Last year at Christmas, their house had been full of warmth from the fire and the delicious smells of the roasting of the goose that the man from the factory had given them. They'd all had presents wrapped in shiny paper. Henry had had a wooden train and a ball, Joan a soft blue scarf and the baby a little doll made with all the left over bits and pieces from his mother's work basket. There'd been grandpa with them too. Henry still wanted to cry when he thought about Grandpa and there was a great big ache in his heart that just wouldn't go away. Yet, it was Grandpa that had given him the idea for his secret.

Just after his father had gone off to save England, his mother had called him and Joan into the front room.  Joan burst into tears and put her arms around him. Henry felt sick as he heard his mother tell them that Grandpa had gone away because someone called Jesus had called him.  Henry had looked at his mother and his sister, their faces sad and their eyes full of tears and decided he needed to take charge. He drew himself up tall and puffed out his chest like Jimmy did when he was talking to girls. He blurted out:

'Well he called me once,  but I didn't go.'

He saw the relief in their eyes and was rewarded with their laughter. They were so happy that he wasn't going to go anywhere, he was going to stay with them. They needed him. That's when he'd started his plan.

Whenever he went with his mother to take the washing back to the houses round Rye, the maids in the kitchen would give him biscuits with fancy names like Custard creams, Bourbons and Digestives. He hadn't eaten any of them, he'd kept them all in a secret place. Jimmy- next- door had given him lots of shiny paper from the factory where his mother worked, making postage stamps,and the biscuits were all wrapped up. His crowning glory though, he had done especially for his father, he'd done it for him, so he would be proud of him when he came home.
His mother had given him his grandfather's beautiful, silver, whittling knife saying it was an heirloom and very precious. Henry had gone to the bottom of the garden where his father kept bits of wood from the factory where he had worked before he'd gone to save England. People would often say how Grandpa and his father could turn a chair leg like no-one else, Henry wasn't sure what that meant except it was good.
Henry used to like holding the shavings in his hand and stroking the pieces of wood that his father brought home. He wanted to be like his father, knowing how to transform pieces of wood. The whittling knife was a sign that was what he should do.

There was a swish as his mother pulled back the curtains and then she leant over to kiss him. He put his arms around her neck as she pulled him out of bed. Neither of them could bring themselves to say Merry Christmas. They could hear Mary making pretty gurgling noises and smiled at each other. Then there was a shout from Joan from downstairs.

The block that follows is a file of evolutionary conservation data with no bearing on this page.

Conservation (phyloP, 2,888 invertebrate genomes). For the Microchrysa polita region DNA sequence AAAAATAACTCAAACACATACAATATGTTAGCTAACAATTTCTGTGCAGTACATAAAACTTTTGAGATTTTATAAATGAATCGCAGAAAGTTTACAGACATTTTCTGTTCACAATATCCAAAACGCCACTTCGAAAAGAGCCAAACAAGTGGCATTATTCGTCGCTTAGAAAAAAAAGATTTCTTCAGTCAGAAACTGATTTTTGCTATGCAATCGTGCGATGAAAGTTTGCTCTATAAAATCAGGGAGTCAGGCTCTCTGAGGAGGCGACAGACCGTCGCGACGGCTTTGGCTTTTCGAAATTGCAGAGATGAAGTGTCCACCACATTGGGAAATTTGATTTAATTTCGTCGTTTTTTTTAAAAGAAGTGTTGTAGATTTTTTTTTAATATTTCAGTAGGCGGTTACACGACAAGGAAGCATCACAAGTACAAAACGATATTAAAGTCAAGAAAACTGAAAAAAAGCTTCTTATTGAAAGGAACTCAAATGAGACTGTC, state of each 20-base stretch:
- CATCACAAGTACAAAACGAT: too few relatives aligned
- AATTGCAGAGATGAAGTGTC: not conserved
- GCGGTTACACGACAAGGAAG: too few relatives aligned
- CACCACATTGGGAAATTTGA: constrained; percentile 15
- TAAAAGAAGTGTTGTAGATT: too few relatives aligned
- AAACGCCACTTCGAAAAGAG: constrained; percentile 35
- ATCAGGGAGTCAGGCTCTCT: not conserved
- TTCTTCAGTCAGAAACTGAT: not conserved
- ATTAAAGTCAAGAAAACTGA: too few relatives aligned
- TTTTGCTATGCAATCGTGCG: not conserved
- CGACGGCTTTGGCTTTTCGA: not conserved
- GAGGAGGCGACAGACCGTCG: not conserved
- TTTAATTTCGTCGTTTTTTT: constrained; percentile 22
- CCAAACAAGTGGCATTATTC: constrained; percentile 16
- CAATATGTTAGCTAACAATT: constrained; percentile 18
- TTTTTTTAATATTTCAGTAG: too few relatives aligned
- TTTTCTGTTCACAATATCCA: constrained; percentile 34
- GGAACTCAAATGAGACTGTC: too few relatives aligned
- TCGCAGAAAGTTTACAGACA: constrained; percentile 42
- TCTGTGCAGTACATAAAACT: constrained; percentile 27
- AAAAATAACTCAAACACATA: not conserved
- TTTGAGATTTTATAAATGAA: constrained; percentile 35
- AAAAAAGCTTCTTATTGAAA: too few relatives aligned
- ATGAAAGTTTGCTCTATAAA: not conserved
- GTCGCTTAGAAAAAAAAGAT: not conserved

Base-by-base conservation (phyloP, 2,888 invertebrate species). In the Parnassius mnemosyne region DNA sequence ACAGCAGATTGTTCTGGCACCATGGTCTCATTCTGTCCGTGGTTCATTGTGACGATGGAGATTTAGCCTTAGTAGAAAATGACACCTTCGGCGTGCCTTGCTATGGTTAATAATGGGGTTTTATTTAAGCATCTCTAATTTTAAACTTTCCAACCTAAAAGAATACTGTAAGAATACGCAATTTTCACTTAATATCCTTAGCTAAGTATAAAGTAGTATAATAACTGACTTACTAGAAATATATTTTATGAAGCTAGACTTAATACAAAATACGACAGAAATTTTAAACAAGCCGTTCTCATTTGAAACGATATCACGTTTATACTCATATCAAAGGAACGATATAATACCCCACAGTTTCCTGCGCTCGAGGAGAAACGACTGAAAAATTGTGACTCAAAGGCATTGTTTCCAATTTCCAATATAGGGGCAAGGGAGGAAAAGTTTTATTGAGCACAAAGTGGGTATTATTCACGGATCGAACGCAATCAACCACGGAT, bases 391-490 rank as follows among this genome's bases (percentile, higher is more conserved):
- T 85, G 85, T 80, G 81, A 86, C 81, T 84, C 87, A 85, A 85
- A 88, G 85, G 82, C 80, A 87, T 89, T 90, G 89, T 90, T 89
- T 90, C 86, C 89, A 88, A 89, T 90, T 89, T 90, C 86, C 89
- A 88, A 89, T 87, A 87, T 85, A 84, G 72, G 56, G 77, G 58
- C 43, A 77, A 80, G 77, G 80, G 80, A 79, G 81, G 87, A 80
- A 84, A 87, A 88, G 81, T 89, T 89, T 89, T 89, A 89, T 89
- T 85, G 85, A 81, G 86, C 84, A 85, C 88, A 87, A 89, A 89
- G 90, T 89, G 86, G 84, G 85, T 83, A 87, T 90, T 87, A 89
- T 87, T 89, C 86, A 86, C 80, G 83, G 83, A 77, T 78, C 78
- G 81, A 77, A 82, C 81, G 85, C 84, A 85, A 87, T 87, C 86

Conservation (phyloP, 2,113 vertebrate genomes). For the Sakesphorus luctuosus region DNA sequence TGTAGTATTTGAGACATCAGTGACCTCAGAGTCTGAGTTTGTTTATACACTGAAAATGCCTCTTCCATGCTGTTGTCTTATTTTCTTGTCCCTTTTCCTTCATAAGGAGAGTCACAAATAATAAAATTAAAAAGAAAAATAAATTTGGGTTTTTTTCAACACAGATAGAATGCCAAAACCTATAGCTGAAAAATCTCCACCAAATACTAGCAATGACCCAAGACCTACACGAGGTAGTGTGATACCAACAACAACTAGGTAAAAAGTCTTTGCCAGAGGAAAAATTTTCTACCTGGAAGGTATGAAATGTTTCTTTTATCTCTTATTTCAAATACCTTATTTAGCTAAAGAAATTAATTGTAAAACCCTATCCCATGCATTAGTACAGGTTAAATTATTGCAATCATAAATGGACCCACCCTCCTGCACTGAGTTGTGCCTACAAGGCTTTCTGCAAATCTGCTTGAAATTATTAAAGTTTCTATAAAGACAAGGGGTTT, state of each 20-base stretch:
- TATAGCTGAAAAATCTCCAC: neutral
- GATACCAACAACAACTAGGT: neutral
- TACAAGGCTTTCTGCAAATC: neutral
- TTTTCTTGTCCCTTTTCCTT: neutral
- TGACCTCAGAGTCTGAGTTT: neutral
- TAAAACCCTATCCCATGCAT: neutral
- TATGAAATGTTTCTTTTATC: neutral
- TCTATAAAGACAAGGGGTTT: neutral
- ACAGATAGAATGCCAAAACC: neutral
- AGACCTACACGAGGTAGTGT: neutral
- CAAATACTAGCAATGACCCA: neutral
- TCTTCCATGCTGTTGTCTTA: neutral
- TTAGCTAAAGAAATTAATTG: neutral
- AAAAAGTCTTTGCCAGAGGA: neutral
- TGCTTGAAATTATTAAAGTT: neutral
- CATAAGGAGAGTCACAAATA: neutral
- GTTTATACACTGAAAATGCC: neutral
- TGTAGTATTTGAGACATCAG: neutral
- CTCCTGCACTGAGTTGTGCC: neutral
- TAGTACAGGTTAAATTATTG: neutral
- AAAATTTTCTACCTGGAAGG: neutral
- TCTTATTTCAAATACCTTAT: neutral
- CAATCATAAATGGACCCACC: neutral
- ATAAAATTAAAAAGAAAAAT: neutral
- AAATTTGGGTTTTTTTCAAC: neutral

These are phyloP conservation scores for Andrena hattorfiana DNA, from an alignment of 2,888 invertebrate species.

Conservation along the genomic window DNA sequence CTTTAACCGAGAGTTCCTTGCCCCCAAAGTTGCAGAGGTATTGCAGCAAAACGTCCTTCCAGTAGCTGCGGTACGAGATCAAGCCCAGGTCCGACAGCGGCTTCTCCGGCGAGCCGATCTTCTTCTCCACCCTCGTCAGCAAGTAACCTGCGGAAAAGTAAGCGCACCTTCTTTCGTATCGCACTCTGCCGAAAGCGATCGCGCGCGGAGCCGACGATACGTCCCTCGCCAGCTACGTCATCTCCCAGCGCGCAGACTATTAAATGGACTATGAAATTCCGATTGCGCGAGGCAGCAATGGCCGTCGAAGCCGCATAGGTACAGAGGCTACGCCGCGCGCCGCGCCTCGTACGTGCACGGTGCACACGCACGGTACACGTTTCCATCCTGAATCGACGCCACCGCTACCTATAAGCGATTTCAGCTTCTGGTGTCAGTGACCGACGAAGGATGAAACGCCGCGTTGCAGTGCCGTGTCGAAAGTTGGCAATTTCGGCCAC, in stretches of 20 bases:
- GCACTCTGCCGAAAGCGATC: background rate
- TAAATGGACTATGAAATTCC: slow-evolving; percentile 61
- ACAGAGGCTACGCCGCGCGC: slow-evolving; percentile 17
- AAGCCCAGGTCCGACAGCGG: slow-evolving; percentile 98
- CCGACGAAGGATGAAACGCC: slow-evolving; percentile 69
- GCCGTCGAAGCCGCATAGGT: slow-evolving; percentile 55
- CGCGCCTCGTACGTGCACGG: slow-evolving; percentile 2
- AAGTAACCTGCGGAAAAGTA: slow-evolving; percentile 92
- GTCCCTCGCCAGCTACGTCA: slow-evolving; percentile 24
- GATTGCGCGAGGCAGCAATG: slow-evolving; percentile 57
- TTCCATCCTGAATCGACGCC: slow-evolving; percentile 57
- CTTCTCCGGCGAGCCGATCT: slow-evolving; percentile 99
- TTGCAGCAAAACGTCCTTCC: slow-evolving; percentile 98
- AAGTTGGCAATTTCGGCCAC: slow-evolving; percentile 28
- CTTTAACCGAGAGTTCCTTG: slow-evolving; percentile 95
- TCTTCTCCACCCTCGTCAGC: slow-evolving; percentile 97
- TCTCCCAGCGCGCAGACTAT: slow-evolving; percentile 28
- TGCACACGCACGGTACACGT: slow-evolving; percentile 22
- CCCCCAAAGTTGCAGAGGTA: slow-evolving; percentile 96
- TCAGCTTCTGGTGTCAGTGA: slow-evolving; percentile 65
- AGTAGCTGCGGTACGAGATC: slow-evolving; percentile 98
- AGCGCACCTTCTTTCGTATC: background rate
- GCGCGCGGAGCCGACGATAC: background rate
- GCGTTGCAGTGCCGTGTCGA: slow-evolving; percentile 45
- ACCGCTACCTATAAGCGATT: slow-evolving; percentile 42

'Come and see! Oh how beautiful!! Oh, Henry and Mother come quickly, bring Mary to see!'

Elizabeth quickly helped Henry on with his dressing gown, wrapped the baby in her blanket and carried them both downstairs to see what was causing such excitement in her eldest daughter. She paused, as she did every day, to look out of the landing window at the morning star and to wish that her dear Archie was safe. Her heart ached for him and for how their lives had changed. Their marriage had been full of joy and heartache. They had been blessed with their dear Joan very quickly but had then lost four babies until at last they had been blessed with dear Henry and Mary.

Elizabeth entered the front room where Joan was standing, pointing and smiling in delight. It was the first time she had seen her daughter smile since Monty had left. Then she too stared in amazement. There, in the front window, for all the neighbours to see, was  a huge branch from the Beech woods, propped up on the best table, covered with little parcels of shiny paper, glittering and sparkling in the early morning sun and on the top, a roughly carved wooden angel, her vast wings pointing upwards. Elizabeth put Mary down and turned to look at her son. He was standing by the open door, his little face bright, his eyes full of life, and she saw her Archie there. The essence of her dear husband was there in her son and she knew Archie would always live on.
whatever happened in France. She  must make sure they were all ready and waiting for him when he came home.

She picked Henry up and hugged him hard,

'Oh my little man, you dear little man, you did all this didn't you? Your daddy will be so proud of you.  Just six years old and already a man like your daddy. We're going to have a lovely Christmas and then write and tell your daddy all about it.'

Henry hugged his mother back, really hard. He knew his father would be proud of him now.